2) The NWS figures use a 1981-2010 baseline. In the case of the Massachusetts coastal division, that increases the anomaly figures by 2.7 F relative to the 1901-2000 baseline used on the Climate at a Glance map. That is, in the Massachusetts coastal division, February temperatures from 1981-2010 averaged 2.7 F greater than they did over the period 1901-2000. That makes the temperatures seem much colder to us, with our recent perspective than they actually are compared to the centenial average, let alone the 1895-2014 interval used for the rankings. For comparison, the anomalies are:
    1981-2010: -2.3 F
    1901-2000: 0.4 F
    1895-2014: 0.2 F
    I don’t think anybody would be inclined to argue that a temperature 0.2 F greater than the mean is not “near average”. Our perspective is distorted, however, from recent (1981-2010) warm temperatures.

    3) The North East probably does have more climate variability than the South West, in that climate variability, on average, increases as you move away from the equator towards the poles. The NOAA map does not show that, however. Rather it shows that the South West was warm this year while the North East was cool relative to recent experience. The US is a big place, and does not have the same weather everywhere.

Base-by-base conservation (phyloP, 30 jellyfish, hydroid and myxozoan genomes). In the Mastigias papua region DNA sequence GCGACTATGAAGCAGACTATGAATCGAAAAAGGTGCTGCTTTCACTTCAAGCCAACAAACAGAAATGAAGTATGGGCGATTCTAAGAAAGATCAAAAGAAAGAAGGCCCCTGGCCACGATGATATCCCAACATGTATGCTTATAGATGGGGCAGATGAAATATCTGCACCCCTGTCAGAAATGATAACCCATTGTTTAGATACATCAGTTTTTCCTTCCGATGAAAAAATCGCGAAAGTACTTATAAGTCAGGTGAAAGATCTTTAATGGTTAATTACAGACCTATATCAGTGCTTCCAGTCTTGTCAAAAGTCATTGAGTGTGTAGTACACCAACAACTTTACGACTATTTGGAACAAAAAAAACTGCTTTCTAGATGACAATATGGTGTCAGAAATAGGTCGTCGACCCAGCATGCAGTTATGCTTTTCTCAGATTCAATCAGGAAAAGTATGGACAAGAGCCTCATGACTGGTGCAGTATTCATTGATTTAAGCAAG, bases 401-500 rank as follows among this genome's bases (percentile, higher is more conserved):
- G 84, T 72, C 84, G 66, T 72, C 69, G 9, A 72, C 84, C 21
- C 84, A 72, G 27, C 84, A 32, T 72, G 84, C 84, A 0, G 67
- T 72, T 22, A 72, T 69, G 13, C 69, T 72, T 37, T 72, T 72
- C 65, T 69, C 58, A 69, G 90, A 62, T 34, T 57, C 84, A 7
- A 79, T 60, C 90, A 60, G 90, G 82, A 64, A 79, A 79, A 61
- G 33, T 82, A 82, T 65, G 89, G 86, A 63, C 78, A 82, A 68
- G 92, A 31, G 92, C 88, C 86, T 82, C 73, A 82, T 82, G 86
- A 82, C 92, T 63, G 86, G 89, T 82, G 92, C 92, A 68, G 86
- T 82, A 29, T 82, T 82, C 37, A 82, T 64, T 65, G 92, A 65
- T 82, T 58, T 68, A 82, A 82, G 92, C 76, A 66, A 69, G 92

110. Some people have complained about the relative obscurity of the light blue “below normal” areas on the map. That obscurity is likely a function of the monitor they use. On my monitor, colours near that colour tend to be washed out to white when viewed directly, but are very clear when viewed at an indirect angle. I do not know how wide spread that feature is. If it is, NOAA should not use that colour in graphics. However, it is an oddity of my current monitor in my experience, so not something you would automatically think of. (I did not notice it until I discovered error margins often printed in that colour, and became puzzled as to which error margins people were referring to.) If you are experiencing that problem, I certainly recommend contacting NOAA to let them know about the problem – but I doubt anything can be read into their not having noticed so obscure an issue.

  111. Tom Curtis says March 19, 2014 at 3:22 pm

    Some people have complained about the relative obscurity of the light blue “below normal” areas on the map. That obscurity is likely a function of the monitor they use.

    Are you color blind like (statistically) more than a few of us are? Few ppl take any pains to assure their graphics are viewable by this small percentage of color-vision impaired. Your response comes off as a little more then arrogant on this point, BTW.